The third element are particular standards numbered 60601-2-X which provide requirements for specific product types such as high frequency surgical equipment or endoscopic equipment. National deviations of the 3rd edition in the US are ANSI/AAMI ES60601-1, Canada CAN/CSA C22.2 No.60601-1 and Europe EN60601-1.

MOPP & MOOP

IEC60601-1 3rd edition has an emphasis on implementing a risk management system compliant with ISO14971. It distinguishes between the operator and the patient with MOPP (Means Of Patient Protection) and MOOP (Means Of Operator Protection). This allows the designer relaxation in terms of creepage and clearance distances if through risk assessment, the equipment will not come into contact with the patient under normal operation or under a single fault condition. However, whether the product is MOOP or MOP the leakage current requirements must be met.

The standard requires that you have two Means of Protection, which can be implemented using three methods used in combination - Protective earth, Insulation & Protection impedance. These methods are employed in a system so that should one fail the product will retain protection from any potential shock hazard for either operator or patient. The table below shows the different building blocks and the MOP provided.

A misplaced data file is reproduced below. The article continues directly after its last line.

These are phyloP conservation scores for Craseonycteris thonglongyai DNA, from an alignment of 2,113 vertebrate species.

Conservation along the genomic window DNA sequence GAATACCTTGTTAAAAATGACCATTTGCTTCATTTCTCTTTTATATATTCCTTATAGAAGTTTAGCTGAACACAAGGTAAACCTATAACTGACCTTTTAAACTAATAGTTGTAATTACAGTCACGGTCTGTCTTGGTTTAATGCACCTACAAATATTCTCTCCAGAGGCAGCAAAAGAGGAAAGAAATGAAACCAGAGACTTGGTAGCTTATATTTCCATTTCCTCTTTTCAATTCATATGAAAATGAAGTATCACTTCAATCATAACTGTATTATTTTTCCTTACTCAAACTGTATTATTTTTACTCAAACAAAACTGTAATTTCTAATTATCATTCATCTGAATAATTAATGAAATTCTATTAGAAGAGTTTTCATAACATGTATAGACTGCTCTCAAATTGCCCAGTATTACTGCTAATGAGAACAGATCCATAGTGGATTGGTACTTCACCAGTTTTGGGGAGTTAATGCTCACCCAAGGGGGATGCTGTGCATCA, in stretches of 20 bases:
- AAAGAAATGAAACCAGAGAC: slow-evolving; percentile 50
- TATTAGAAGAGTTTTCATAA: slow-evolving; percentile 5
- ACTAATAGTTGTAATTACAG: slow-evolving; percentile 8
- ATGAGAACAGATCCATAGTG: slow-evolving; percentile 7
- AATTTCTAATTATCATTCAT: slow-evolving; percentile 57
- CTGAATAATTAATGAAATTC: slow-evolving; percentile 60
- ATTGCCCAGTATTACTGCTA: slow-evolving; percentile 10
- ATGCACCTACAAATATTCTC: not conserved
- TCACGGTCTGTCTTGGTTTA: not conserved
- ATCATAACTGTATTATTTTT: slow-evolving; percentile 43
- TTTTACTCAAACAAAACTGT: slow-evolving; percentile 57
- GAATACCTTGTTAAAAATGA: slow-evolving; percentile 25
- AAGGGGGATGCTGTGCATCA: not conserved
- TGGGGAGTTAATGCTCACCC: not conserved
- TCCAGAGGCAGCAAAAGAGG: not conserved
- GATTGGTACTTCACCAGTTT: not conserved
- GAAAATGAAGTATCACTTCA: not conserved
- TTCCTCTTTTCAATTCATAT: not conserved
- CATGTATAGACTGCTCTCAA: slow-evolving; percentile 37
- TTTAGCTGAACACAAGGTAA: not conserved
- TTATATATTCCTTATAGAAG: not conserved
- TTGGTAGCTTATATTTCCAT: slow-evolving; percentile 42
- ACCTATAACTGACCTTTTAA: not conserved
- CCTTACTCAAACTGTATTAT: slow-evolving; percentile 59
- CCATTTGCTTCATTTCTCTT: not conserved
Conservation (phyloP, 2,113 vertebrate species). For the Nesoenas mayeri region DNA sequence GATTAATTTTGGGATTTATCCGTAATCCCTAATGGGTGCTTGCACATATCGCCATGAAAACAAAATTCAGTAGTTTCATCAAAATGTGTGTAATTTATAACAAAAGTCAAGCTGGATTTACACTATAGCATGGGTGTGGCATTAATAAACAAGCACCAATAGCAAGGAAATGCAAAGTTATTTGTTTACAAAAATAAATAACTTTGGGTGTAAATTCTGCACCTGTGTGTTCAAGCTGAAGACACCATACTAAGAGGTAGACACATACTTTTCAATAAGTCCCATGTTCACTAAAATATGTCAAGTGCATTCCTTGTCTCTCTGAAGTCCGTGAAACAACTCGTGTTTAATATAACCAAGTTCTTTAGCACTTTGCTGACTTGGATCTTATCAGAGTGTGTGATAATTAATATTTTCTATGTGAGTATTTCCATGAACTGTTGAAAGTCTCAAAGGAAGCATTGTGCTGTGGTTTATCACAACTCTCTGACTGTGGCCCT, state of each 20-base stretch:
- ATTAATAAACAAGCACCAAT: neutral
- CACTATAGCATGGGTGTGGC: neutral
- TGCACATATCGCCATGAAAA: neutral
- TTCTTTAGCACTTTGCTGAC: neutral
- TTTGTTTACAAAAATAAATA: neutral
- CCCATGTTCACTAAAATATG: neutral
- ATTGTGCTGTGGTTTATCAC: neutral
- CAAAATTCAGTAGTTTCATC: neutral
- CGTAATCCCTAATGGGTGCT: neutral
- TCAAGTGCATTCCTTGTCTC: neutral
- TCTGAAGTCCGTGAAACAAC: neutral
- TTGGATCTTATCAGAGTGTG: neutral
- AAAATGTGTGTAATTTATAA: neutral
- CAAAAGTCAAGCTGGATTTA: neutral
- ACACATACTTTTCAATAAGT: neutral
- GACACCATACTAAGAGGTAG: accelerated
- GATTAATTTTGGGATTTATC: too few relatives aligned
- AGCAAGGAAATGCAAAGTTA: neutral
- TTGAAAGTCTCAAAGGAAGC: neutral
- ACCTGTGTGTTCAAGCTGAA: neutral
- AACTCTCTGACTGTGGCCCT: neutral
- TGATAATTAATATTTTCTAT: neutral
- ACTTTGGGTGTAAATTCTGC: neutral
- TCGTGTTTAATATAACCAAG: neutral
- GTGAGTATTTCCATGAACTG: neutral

Method Means Of Protection provided
Protective Earth 1
Basic Insulation 1
Supplementary Insulation 1
Double Insulation 2
Reinforced Insulation 2

Designers must make the decision if the insulation class of the system is Class I or Class II with no protective earth. Also the classification of the Applied part. The Applied part is the part of the medical device that comes in contact with the patient to do its job. Three classifications -

  • Type B - No conductive contact with the patient. May be earthed
  • Type BF - Conductive contact with the patient. Floating.
  • Type CF- Conductive contact with the patient’s heart. Floating